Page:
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Charlatans or Saviours?
Economists and the British Economy from Marshall to Meade
Charlatans or Saviours? is the first detailed analysis of professional British economists from Marshall, through Keynes and Meade to the present day. It examines the relationship between professional economists and economic policy in an attempt to answer the question: `Can economics and professional economists be blamed for the relative decline of the British economy?'
This book provides an unrivalled account of how economic policy is made in practice. It uses examples of major policy decisions to show how policy debates develop and then assesses the subsequent balance between political, bureaucratic and economic influence. In this path-breaking investigation Roger Middleton sheds new light on Britain's relative economic decline by examining the advice economists have given to government. He analyses whether economists are partly responsible for this decline or whether they are largely innocent and unnecessarily blamed by politicians. In discussing the rise of professional economics he demonstrates that from the time of Marshall onwards the market for economic policy advice in Britain has been unusually competitive. In addition, Roger Middleton explores the broader concern in contemporary economics, that is, the pursuit of rigour at the expense of relevance.
This in-depth study will be welcomed by economists interested in policy making, the history of economic thought, economic historians and political scientists.
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What Reviewers Are Saying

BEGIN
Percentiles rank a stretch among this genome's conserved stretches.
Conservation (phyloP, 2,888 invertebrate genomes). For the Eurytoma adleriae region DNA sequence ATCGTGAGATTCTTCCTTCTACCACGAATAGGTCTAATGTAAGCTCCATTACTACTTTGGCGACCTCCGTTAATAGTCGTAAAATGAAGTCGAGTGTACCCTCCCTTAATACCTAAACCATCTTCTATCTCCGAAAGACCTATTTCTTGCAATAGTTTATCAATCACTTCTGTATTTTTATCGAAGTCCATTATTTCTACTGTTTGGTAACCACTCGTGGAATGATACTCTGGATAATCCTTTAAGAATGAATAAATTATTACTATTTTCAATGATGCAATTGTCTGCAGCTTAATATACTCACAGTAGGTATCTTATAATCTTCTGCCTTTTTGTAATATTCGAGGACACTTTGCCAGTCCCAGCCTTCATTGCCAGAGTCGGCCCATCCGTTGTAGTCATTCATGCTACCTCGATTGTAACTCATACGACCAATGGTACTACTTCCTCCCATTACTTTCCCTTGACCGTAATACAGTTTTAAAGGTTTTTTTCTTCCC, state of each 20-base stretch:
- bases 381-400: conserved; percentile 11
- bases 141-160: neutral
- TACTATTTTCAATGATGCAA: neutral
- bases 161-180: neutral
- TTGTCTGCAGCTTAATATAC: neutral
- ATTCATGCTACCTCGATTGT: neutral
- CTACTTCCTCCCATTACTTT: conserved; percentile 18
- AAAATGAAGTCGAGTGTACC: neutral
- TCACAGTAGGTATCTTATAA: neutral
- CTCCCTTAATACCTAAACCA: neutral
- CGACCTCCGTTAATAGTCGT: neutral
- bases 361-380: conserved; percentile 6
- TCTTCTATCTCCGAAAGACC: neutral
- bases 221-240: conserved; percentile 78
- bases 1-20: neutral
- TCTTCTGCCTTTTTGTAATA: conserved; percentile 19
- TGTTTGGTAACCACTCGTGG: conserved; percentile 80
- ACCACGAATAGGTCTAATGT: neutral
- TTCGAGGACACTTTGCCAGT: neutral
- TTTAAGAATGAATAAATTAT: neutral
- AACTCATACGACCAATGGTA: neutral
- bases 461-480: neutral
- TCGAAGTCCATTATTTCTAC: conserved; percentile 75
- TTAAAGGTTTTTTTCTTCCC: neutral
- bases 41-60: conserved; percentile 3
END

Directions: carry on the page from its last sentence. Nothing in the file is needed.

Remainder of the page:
`. . . this book offers a wealth of information and of stimulating questions about highly complex problems, which economists need - perhaps much more than they are inclined - to think through and form considered views about.' -- Terence Hutchison, Economic Record `The work is worthy of a place on the library shelf as it does contribute to an overall picture of economics.' -- Pete Clarke, Capital and Class `Overall, this book is a substantial achievement. It marries a range of literatures few other have brought together. The history of economic thought, economics as a discipline, and the development of economic policy are each scrutinised and assessed, and their interconnections explored. The bibliographic basis of the book is huge, with almost 50 pages of references. It provides a distinctive perspective on the twentieth century British economy from an author who always has something interesting to say. Every library should have a copy.' -- Jim Tomlinson, Contemporary British History `Chapter Three describes the changing supply of and demand for economists over time. This chapter provides very interesting reading for any academic or government economist curious about the history of their chosen career . . . Roger Middleton provides a "warts and all" examination of British economics, including discussion of the falling number of economics Ph.D. students, and the "Mr Spock" method for modelling economic agents' rationality.' -- Caroline Elliott, Business History `In surveying the century, Middleton has hit on the brilliant idea of analyzing quantitatively the contents of the issues of the Economic Journal, which began in 1891, using a machine-readable database, DISMAL, of EJ paper and their authors. This provides information on some authors' characteristics (gender, occupation, professional affiliation, etc.) and the subject and style of the authors' writings. The information is fascinating and very well presented in the first and several of the later chapters. The `Very strongly recommended for upper-level undergraduates, graduate students, and their teachers.' -- D.E. Moggridge, Choice `This book brings together a wealth of material on a fascinating theme: the evolution of the British economics profession since the nineteenth century. It will be invaluable both for historians concerned with economic policy making in Britain and for economists who want to understand how the profession got to its current position.' -- Roger Backhouse, University of Birmingham, UK `"Charlatans in need of salvation, an economy in need of saviours" is the verdict of Roger Middleton in his masterly survey of the rise and decline of British economics. Good works might or might not help, pure thought certainly won't, but reading this book should do the trick. The stock of economics has risen and fallen in the twentieth century, peaking at its mid-point, just as the economy itself was perceived to enter a steady decline. Middleton here deftly traces the interaction between economics as science and as policy in the context of Alfred Marshall's noble ambition to do good. This book is intelligent, readable, insightful, and committed - at once a critique of modern economics and a means for its renewal.' -- Keith Tribe, Keele University, UK `The book is balanced and well-informed. Those who have written or advised on the management of the British economy will be fascinated by a wealth of material and anecdotes with which they are unfamiliar.' - Walter Eltis, Exeter College, Oxford University and University of Reading, UK